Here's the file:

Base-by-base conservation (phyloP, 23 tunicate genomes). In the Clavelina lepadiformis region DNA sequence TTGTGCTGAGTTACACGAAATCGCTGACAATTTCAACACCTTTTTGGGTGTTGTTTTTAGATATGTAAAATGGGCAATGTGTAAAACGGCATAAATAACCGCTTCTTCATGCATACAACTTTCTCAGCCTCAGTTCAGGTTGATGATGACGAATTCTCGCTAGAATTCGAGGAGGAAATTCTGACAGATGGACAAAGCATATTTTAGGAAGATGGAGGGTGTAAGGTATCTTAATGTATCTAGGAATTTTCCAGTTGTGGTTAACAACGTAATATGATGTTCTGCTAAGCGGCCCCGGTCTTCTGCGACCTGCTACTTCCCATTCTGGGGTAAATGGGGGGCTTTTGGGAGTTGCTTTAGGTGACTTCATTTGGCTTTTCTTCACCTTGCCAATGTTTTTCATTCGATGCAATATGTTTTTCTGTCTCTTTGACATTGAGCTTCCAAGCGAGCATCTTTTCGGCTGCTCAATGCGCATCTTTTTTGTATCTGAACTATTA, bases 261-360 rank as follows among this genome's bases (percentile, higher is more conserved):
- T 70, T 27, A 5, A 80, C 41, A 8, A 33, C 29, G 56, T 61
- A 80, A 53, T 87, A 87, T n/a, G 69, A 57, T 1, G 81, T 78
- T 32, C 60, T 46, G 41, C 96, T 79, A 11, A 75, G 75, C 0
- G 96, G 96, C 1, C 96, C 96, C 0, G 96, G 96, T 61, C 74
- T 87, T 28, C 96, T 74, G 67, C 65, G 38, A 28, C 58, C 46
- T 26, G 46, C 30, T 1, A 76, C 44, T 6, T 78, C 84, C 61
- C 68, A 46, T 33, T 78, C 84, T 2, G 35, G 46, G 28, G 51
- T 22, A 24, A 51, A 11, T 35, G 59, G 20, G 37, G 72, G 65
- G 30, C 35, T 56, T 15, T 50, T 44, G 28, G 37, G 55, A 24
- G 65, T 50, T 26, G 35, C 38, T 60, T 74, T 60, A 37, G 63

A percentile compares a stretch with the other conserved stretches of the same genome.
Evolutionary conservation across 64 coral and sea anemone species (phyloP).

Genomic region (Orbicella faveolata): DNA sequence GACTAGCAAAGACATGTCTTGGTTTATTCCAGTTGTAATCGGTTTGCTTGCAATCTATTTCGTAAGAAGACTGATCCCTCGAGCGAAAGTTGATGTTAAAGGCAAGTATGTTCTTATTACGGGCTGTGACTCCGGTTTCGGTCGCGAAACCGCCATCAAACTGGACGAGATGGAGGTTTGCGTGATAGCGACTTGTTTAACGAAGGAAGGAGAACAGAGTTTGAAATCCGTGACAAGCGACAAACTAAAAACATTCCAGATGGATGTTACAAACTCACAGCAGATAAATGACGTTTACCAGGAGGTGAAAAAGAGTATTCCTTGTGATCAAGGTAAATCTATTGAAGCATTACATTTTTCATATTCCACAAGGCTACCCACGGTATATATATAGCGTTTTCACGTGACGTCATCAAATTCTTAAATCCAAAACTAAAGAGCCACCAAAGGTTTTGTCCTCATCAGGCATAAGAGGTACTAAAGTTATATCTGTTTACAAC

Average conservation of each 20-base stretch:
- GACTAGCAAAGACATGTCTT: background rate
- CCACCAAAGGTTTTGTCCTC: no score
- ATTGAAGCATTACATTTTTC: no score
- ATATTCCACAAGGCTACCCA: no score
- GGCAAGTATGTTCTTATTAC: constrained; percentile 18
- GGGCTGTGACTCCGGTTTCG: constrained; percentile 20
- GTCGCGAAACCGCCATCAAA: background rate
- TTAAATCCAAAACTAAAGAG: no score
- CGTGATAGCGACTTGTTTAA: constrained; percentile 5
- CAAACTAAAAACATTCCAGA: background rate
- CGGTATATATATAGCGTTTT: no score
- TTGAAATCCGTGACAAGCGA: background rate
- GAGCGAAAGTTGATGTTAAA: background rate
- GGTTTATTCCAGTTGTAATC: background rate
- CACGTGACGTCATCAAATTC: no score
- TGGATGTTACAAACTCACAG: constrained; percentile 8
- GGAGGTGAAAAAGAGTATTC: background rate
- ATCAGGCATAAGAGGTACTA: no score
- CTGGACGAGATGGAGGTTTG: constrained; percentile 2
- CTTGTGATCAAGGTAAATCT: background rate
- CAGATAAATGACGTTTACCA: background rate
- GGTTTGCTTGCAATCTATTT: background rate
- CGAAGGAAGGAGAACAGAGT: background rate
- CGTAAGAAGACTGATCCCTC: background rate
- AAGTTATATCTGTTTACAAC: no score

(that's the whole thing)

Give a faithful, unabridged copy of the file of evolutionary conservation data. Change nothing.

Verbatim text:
Base-by-base conservation (phyloP, 23 tunicate genomes). In the Clavelina lepadiformis region DNA sequence TTGTGCTGAGTTACACGAAATCGCTGACAATTTCAACACCTTTTTGGGTGTTGTTTTTAGATATGTAAAATGGGCAATGTGTAAAACGGCATAAATAACCGCTTCTTCATGCATACAACTTTCTCAGCCTCAGTTCAGGTTGATGATGACGAATTCTCGCTAGAATTCGAGGAGGAAATTCTGACAGATGGACAAAGCATATTTTAGGAAGATGGAGGGTGTAAGGTATCTTAATGTATCTAGGAATTTTCCAGTTGTGGTTAACAACGTAATATGATGTTCTGCTAAGCGGCCCCGGTCTTCTGCGACCTGCTACTTCCCATTCTGGGGTAAATGGGGGGCTTTTGGGAGTTGCTTTAGGTGACTTCATTTGGCTTTTCTTCACCTTGCCAATGTTTTTCATTCGATGCAATATGTTTTTCTGTCTCTTTGACATTGAGCTTCCAAGCGAGCATCTTTTCGGCTGCTCAATGCGCATCTTTTTTGTATCTGAACTATTA, bases 261-360 rank as follows among this genome's bases (percentile, higher is more conserved):
- T 70, T 27, A 5, A 80, C 41, A 8, A 33, C 29, G 56, T 61
- A 80, A 53, T 87, A 87, T n/a, G 69, A 57, T 1, G 81, T 78
- T 32, C 60, T 46, G 41, C 96, T 79, A 11, A 75, G 75, C 0
- G 96, G 96, C 1, C 96, C 96, C 0, G 96, G 96, T 61, C 74
- T 87, T 28, C 96, T 74, G 67, C 65, G 38, A 28, C 58, C 46
- T 26, G 46, C 30, T 1, A 76, C 44, T 6, T 78, C 84, C 61
- C 68, A 46, T 33, T 78, C 84, T 2, G 35, G 46, G 28, G 51
- T 22, A 24, A 51, A 11, T 35, G 59, G 20, G 37, G 72, G 65
- G 30, C 35, T 56, T 15, T 50, T 44, G 28, G 37, G 55, A 24
- G 65, T 50, T 26, G 35, C 38, T 60, T 74, T 60, A 37, G 63

A percentile compares a stretch with the other conserved stretches of the same genome.
Evolutionary conservation across 64 coral and sea anemone species (phyloP).

Genomic region (Orbicella faveolata): DNA sequence GACTAGCAAAGACATGTCTTGGTTTATTCCAGTTGTAATCGGTTTGCTTGCAATCTATTTCGTAAGAAGACTGATCCCTCGAGCGAAAGTTGATGTTAAAGGCAAGTATGTTCTTATTACGGGCTGTGACTCCGGTTTCGGTCGCGAAACCGCCATCAAACTGGACGAGATGGAGGTTTGCGTGATAGCGACTTGTTTAACGAAGGAAGGAGAACAGAGTTTGAAATCCGTGACAAGCGACAAACTAAAAACATTCCAGATGGATGTTACAAACTCACAGCAGATAAATGACGTTTACCAGGAGGTGAAAAAGAGTATTCCTTGTGATCAAGGTAAATCTATTGAAGCATTACATTTTTCATATTCCACAAGGCTACCCACGGTATATATATAGCGTTTTCACGTGACGTCATCAAATTCTTAAATCCAAAACTAAAGAGCCACCAAAGGTTTTGTCCTCATCAGGCATAAGAGGTACTAAAGTTATATCTGTTTACAAC

Average conservation of each 20-base stretch:
- GACTAGCAAAGACATGTCTT: background rate
- CCACCAAAGGTTTTGTCCTC: no score
- ATTGAAGCATTACATTTTTC: no score
- ATATTCCACAAGGCTACCCA: no score
- GGCAAGTATGTTCTTATTAC: constrained; percentile 18
- GGGCTGTGACTCCGGTTTCG: constrained; percentile 20
- GTCGCGAAACCGCCATCAAA: background rate
- TTAAATCCAAAACTAAAGAG: no score
- CGTGATAGCGACTTGTTTAA: constrained; percentile 5
- CAAACTAAAAACATTCCAGA: background rate
- CGGTATATATATAGCGTTTT: no score
- TTGAAATCCGTGACAAGCGA: background rate
- GAGCGAAAGTTGATGTTAAA: background rate
- GGTTTATTCCAGTTGTAATC: background rate
- CACGTGACGTCATCAAATTC: no score
- TGGATGTTACAAACTCACAG: constrained; percentile 8
- GGAGGTGAAAAAGAGTATTC: background rate
- ATCAGGCATAAGAGGTACTA: no score
- CTGGACGAGATGGAGGTTTG: constrained; percentile 2
- CTTGTGATCAAGGTAAATCT: background rate
- CAGATAAATGACGTTTACCA: background rate
- GGTTTGCTTGCAATCTATTT: background rate
- CGAAGGAAGGAGAACAGAGT: background rate
- CGTAAGAAGACTGATCCCTC: background rate
- AAGTTATATCTGTTTACAAC: no score